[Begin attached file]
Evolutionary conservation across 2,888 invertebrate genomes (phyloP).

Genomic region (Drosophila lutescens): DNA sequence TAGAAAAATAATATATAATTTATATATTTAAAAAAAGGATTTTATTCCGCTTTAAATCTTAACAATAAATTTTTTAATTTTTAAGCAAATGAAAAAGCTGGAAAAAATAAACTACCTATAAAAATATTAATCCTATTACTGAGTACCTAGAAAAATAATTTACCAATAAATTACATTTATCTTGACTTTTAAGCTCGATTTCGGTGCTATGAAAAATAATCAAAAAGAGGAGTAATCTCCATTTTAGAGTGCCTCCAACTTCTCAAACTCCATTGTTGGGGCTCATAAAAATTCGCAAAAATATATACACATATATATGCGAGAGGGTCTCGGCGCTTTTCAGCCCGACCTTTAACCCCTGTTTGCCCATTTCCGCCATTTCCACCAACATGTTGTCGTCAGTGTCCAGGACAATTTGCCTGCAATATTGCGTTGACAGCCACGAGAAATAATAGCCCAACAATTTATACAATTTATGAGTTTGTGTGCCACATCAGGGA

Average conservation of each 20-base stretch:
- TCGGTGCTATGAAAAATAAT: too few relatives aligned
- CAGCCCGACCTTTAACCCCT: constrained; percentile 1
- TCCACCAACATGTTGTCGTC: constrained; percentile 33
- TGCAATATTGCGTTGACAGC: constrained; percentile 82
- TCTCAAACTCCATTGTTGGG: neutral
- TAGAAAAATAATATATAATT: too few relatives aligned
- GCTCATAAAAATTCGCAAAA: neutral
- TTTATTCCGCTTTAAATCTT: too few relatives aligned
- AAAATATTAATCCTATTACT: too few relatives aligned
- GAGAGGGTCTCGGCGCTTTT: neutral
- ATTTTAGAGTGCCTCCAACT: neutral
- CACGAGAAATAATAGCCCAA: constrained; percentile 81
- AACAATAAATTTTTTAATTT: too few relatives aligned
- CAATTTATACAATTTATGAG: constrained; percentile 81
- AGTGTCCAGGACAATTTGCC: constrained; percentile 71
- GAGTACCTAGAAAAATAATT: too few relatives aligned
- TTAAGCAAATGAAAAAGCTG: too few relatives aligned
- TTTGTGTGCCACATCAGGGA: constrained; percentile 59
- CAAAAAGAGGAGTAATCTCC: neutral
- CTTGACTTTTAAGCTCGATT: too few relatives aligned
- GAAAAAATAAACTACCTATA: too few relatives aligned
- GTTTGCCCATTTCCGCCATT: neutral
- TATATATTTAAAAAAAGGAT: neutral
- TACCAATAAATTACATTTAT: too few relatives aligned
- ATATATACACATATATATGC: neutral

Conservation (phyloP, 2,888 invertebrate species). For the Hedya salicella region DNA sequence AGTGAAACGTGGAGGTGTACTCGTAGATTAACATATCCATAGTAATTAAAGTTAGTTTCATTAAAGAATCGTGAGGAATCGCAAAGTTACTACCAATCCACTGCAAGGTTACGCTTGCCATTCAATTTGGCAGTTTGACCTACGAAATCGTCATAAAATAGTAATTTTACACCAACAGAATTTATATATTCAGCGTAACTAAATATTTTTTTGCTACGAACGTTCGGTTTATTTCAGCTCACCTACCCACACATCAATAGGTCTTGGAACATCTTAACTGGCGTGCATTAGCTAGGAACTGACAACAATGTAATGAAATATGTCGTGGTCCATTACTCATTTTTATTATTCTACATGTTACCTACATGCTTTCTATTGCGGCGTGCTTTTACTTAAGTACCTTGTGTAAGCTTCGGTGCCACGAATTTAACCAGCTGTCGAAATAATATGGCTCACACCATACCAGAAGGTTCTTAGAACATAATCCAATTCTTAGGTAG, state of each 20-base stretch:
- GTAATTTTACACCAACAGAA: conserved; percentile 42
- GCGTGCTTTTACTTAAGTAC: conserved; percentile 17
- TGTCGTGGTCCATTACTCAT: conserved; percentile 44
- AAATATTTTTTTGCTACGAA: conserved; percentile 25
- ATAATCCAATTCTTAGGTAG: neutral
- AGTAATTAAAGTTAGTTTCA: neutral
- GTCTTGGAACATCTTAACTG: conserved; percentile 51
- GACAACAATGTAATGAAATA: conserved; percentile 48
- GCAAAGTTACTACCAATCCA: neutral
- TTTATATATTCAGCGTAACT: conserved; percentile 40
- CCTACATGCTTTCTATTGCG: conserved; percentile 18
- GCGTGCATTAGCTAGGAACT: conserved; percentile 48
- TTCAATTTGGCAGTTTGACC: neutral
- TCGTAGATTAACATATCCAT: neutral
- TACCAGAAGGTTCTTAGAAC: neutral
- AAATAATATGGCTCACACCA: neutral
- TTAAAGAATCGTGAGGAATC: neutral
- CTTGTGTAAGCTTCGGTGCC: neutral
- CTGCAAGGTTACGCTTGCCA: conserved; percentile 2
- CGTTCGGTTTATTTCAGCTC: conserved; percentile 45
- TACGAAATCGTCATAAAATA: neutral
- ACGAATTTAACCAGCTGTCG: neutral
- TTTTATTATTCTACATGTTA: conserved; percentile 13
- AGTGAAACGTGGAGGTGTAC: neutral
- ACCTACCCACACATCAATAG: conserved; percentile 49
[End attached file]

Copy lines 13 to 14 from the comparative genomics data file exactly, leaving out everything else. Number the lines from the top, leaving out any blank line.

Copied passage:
- GAGAGGGTCTCGGCGCTTTT: neutral
- ATTTTAGAGTGCCTCCAACT: neutral